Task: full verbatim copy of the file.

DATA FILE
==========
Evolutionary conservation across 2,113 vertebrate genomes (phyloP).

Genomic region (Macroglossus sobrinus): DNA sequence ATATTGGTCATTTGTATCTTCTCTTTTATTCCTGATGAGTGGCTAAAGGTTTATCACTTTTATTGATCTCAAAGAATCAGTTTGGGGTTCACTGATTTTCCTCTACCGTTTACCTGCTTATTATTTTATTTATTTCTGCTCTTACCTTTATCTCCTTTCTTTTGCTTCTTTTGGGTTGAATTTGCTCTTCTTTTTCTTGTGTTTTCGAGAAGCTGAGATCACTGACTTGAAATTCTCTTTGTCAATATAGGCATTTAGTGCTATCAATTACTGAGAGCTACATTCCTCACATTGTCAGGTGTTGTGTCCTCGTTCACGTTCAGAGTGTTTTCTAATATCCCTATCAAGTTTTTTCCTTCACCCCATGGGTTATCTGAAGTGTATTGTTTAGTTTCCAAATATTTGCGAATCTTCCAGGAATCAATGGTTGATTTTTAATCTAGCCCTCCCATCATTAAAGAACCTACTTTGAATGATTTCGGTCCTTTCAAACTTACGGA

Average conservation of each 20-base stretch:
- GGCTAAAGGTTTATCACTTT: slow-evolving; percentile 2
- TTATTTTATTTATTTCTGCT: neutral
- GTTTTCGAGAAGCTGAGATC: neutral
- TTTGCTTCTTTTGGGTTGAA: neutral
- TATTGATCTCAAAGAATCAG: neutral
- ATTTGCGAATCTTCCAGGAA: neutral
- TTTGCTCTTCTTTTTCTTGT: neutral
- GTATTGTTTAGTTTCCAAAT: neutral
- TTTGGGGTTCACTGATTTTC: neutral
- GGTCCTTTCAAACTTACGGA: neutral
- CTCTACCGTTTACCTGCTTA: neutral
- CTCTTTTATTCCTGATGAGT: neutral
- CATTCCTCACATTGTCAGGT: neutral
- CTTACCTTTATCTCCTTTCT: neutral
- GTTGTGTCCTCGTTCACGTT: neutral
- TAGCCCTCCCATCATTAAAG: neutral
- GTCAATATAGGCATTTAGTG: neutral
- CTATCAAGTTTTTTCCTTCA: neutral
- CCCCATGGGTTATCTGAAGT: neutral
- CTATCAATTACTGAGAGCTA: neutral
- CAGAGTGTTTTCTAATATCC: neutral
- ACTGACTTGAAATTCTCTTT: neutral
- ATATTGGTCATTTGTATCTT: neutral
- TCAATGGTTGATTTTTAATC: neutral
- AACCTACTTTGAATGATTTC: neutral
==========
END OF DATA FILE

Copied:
Evolutionary conservation across 2,113 vertebrate genomes (phyloP).

Genomic region (Macroglossus sobrinus): DNA sequence ATATTGGTCATTTGTATCTTCTCTTTTATTCCTGATGAGTGGCTAAAGGTTTATCACTTTTATTGATCTCAAAGAATCAGTTTGGGGTTCACTGATTTTCCTCTACCGTTTACCTGCTTATTATTTTATTTATTTCTGCTCTTACCTTTATCTCCTTTCTTTTGCTTCTTTTGGGTTGAATTTGCTCTTCTTTTTCTTGTGTTTTCGAGAAGCTGAGATCACTGACTTGAAATTCTCTTTGTCAATATAGGCATTTAGTGCTATCAATTACTGAGAGCTACATTCCTCACATTGTCAGGTGTTGTGTCCTCGTTCACGTTCAGAGTGTTTTCTAATATCCCTATCAAGTTTTTTCCTTCACCCCATGGGTTATCTGAAGTGTATTGTTTAGTTTCCAAATATTTGCGAATCTTCCAGGAATCAATGGTTGATTTTTAATCTAGCCCTCCCATCATTAAAGAACCTACTTTGAATGATTTCGGTCCTTTCAAACTTACGGA

Average conservation of each 20-base stretch:
- GGCTAAAGGTTTATCACTTT: slow-evolving; percentile 2
- TTATTTTATTTATTTCTGCT: neutral
- GTTTTCGAGAAGCTGAGATC: neutral
- TTTGCTTCTTTTGGGTTGAA: neutral
- TATTGATCTCAAAGAATCAG: neutral
- ATTTGCGAATCTTCCAGGAA: neutral
- TTTGCTCTTCTTTTTCTTGT: neutral
- GTATTGTTTAGTTTCCAAAT: neutral
- TTTGGGGTTCACTGATTTTC: neutral
- GGTCCTTTCAAACTTACGGA: neutral
- CTCTACCGTTTACCTGCTTA: neutral
- CTCTTTTATTCCTGATGAGT: neutral
- CATTCCTCACATTGTCAGGT: neutral
- CTTACCTTTATCTCCTTTCT: neutral
- GTTGTGTCCTCGTTCACGTT: neutral
- TAGCCCTCCCATCATTAAAG: neutral
- GTCAATATAGGCATTTAGTG: neutral
- CTATCAAGTTTTTTCCTTCA: neutral
- CCCCATGGGTTATCTGAAGT: neutral
- CTATCAATTACTGAGAGCTA: neutral
- CAGAGTGTTTTCTAATATCC: neutral
- ACTGACTTGAAATTCTCTTT: neutral
- ATATTGGTCATTTGTATCTT: neutral
- TCAATGGTTGATTTTTAATC: neutral
- AACCTACTTTGAATGATTTC: neutral